Evolution of Sleep
Sleep is very ancient. In the electroencephalographic sense we share it with all the primates and almost all the other mammals and birds: it may extend back as far as the reptiles.
There is some evidence that the two types of sleep, dreaming and dreamless, depend on the life-style of the animal, and that predators are statistically much more likely to dream than prey, which are in turn much more likely to experience dreamless sleep. In dream sleep, the animal is powerfully immobilized and remarkably unresponsive to external stimuli. Dreamless sleep is much shallower, and we have all witnessed cats or dogs cocking their ears to a sound when apparently fast asleep.
The fact that deep dream sleep is rare among prey today seems clearly to be a product of natural selection, and it makes sense that today, when sleep is highly evolved, the stupid animals are less frequently immobilized by deep sleep than the smart ones. But why should they sleep deeply at all? Why should a state of such deep immobilization ever have evolved? Perhaps one useful hint about the original function of sleep is to be found in the fact that dolphins and whales and aquatic mammals in general seem to sleep very little. There is, by and large, no place to hide in the ocean.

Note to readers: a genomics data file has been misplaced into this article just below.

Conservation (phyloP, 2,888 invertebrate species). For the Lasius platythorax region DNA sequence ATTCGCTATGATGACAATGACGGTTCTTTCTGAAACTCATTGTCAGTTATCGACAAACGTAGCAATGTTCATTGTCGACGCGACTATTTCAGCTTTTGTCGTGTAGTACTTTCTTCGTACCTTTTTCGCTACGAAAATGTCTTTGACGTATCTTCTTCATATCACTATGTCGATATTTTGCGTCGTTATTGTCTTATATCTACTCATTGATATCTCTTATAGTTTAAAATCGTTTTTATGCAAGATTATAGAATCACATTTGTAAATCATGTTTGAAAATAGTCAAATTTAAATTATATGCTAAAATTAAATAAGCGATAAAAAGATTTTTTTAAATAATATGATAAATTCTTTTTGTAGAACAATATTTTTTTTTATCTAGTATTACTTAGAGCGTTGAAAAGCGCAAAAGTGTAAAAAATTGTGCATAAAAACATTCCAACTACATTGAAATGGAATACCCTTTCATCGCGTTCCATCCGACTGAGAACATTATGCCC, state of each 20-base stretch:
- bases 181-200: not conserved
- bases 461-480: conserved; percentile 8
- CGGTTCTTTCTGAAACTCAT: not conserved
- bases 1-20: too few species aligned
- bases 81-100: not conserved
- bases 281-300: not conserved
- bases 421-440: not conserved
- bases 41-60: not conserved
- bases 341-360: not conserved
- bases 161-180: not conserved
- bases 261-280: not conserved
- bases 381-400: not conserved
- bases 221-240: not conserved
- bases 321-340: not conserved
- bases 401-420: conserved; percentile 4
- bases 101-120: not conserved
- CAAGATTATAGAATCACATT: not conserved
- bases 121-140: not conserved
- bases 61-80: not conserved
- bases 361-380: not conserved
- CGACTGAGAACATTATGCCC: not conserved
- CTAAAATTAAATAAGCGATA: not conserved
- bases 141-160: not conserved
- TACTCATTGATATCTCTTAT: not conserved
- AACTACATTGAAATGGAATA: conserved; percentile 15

Could it be that, rather than increasing an animal's vulnerability, the function of sleep is to decrease it? Wilse Webb of the University of Florida and Ray Meddis of London University have suggested this to be the case. It is conceivable that animals who are too stupid to be quiet on their own initiative are, during periods of high risk, immobilized by the implacable arm of sleep. The point seems particularly clear for the young of predatory animals. This is an interesting notion and probably at least partly true.
会不会是这样，睡眠不但不增加动物受伤害的可能性，反而是减少了这种可能性呢?佛罗里达大学的Wilse Webb和伦敦大学的Ray Meddis认为情况就是如此。可以想像得出，在危险的时刻，那些由于太愚笨而不能自动保持安静的动物，会不由自主地变得动弹不得。这一点在食肉动物的幼兽身上表现得特别明显。这是一个很有意思的看法，它至少是部分正确的。